When Misheck first stepped foot off of an airplane onto US soil, the contrast between this world and the one he left was drastic. He left a place where most homes are made of mud bricks and tin roofs and arrived in a country where cars can park themselves. Misheck is an African Vision of Hope employee working across the globe in Zambia. Before he became a member of the team, he was a student at our school in Kabulonga, Zambia. Misheck is here in the USA for one month speaking and sharing the stories of lives changed by incredible African Vision of Hope donors. This is his 3rd trip to America, and often Misheck gets asked the question “What are the differences between the United States and Zambia? What shocked you when you first came here?” Misheck has first-hand perspective on the subject of the differences between a first and a third-world country. So, we asked him, “What shocked you the most when you stepped off the plane into the USA?”
“First, it was the roads. Everywhere I have gone here in America the roads are well-paved. I remember telling my friends when I went back to Zambia that, the whole time I was here, I never cleaned my shoes. In Zambia, even after walking 3 minutes, you have to clean your shoes because of the dust and dirt. No roads or sidewalks are paved. Here, you have street lights everywhere. Also, you have no street vendors. In Zambia you cannot walk or drive anywhere without seeing many street vendors. That is mostly the only employment most people can find.”
“Eating here is very different. You have so many restaurants and many food options. Also, when you walk into an American house, you see the refrigerator. The refrigerator is filled with food, but yet you go out and eat at a restaurant. Back home, if you had a fridge like that with a lot of food, you would never want to leave the house. You do not see that kind of abundance in Zambia. In America, you do not have a staple food that you eat with every meal. In Zambia, we eat nshima (a cornmeal paste that looks like mashed potatoes) with every meal. For families that cannot afford three meals a day, they eat nshima, nshima, and nshima. When it comes to meal time, here in the USA families eat at the same table together. They talk about their day and get to know each other. Parents ask their children how they are doing. Back home, we don’t do that. We don’t eat together. The father eats alone and the mother and children eat separately.
“In Zambia, we have a lot of culture and traditions that we celebrate. We have 72 local languages. Here, you speak one main language. The relationship between in-laws is extremely different. Here, mother-in-laws and daughter-in-laws interact and are open with one another. In Zambia, they greet each other at a distance. Daughter-in-laws have to kneel to their mother-in-laws. Your greetings also surprised me. Here, if you see a peer who is older than you, you address them by name. Back home, you must say “sir” or “mister” or something that shows them respect. There is not much interaction between elders and youth. Here, things get done fast. You are a more developed nation. At home, things are slow. Even to deposit money into the bank is slow. Once, I went with dad (Bob Bertels) to deposit money and he put the check in a can. A machine sucked up the can, and the money disappeared! That was something new to me. That is something you would never see in Zambia. Everything here is fast-fast-fast. Also, back home, people do not save their money. Here, a 16 year-old child will have a car and their family will be saving for their college. Back home, it is hand to mouth. They use what they make to survive day by day. “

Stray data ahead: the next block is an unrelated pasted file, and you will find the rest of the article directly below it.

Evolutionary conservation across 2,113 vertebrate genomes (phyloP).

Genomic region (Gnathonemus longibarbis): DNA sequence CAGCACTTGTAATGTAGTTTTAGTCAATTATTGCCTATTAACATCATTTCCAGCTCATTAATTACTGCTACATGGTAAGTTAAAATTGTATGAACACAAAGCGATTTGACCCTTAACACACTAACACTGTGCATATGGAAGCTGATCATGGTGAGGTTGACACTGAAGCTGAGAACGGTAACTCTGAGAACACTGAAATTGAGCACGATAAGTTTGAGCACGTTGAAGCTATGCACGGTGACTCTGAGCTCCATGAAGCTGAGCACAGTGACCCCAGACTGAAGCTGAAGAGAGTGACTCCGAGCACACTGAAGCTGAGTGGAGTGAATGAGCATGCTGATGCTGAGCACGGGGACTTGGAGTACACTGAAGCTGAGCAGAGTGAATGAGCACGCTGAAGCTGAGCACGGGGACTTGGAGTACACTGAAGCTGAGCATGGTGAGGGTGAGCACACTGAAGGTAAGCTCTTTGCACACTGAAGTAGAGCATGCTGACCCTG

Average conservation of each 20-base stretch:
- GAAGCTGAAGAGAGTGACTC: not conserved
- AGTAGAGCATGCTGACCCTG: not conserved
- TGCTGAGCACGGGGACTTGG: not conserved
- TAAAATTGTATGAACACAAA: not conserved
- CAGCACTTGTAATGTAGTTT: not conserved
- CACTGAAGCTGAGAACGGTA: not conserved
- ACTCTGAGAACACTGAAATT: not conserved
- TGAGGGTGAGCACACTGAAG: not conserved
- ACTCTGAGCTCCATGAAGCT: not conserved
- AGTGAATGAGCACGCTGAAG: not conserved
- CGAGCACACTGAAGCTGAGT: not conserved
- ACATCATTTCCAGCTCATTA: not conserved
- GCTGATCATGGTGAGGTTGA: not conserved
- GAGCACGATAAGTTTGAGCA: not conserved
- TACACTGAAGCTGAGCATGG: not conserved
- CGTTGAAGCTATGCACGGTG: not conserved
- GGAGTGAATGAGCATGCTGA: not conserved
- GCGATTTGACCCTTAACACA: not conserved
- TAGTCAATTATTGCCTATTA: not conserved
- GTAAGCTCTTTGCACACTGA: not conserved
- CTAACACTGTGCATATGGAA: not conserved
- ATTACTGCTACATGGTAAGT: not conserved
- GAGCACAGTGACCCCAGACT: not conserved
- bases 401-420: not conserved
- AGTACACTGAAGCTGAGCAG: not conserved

“I have learned that, here in America, every child goes to school. School buses come by to pick them up. In Zambia, it is very different. School is not free, so many children cannot go. Plus, many have to walk great distances to reach their classes. People are very creative in the USA. It is impressive. They have the education and the tools they need to create buildings and monuments and works of art. Going up into the St. Louis Arch was awesome. I doubt if anyone in my country could construct a monument like that. It takes a lot of money and calculations. Technology is abundant here.”
“People here have space. Back home, you will find 4 or 5 guys living in a 1 room house. Here, everyone has their own room and their own bed. Also, our homes are made of concrete blocks, not wood like here in America. Before coming here, I thought things were cheap in the USA. I have now come to understand how valuable a dollar is. Things here are expensive. Life is expensive. In Zambia, rent for a two bedroom home in the capital city is $100 American dollars per month.”
“The first look I got of the USA was the airport, and compared to the airport in Zambia, I knew America was going to be very different from home.”
African Vision of Hope will continue to educate Zambia’s children and youth until every single orphan or vulnerable child is able to have an education. When children are educated, a whole world of possibilities opens up for them. They are able to change their country and close the gap between our 2 vastly different worlds. Misheck always brings a fresh perspective with him everywhere he goes. Watch the video below to follow Misheck as he walks us through the differences in our worlds himself.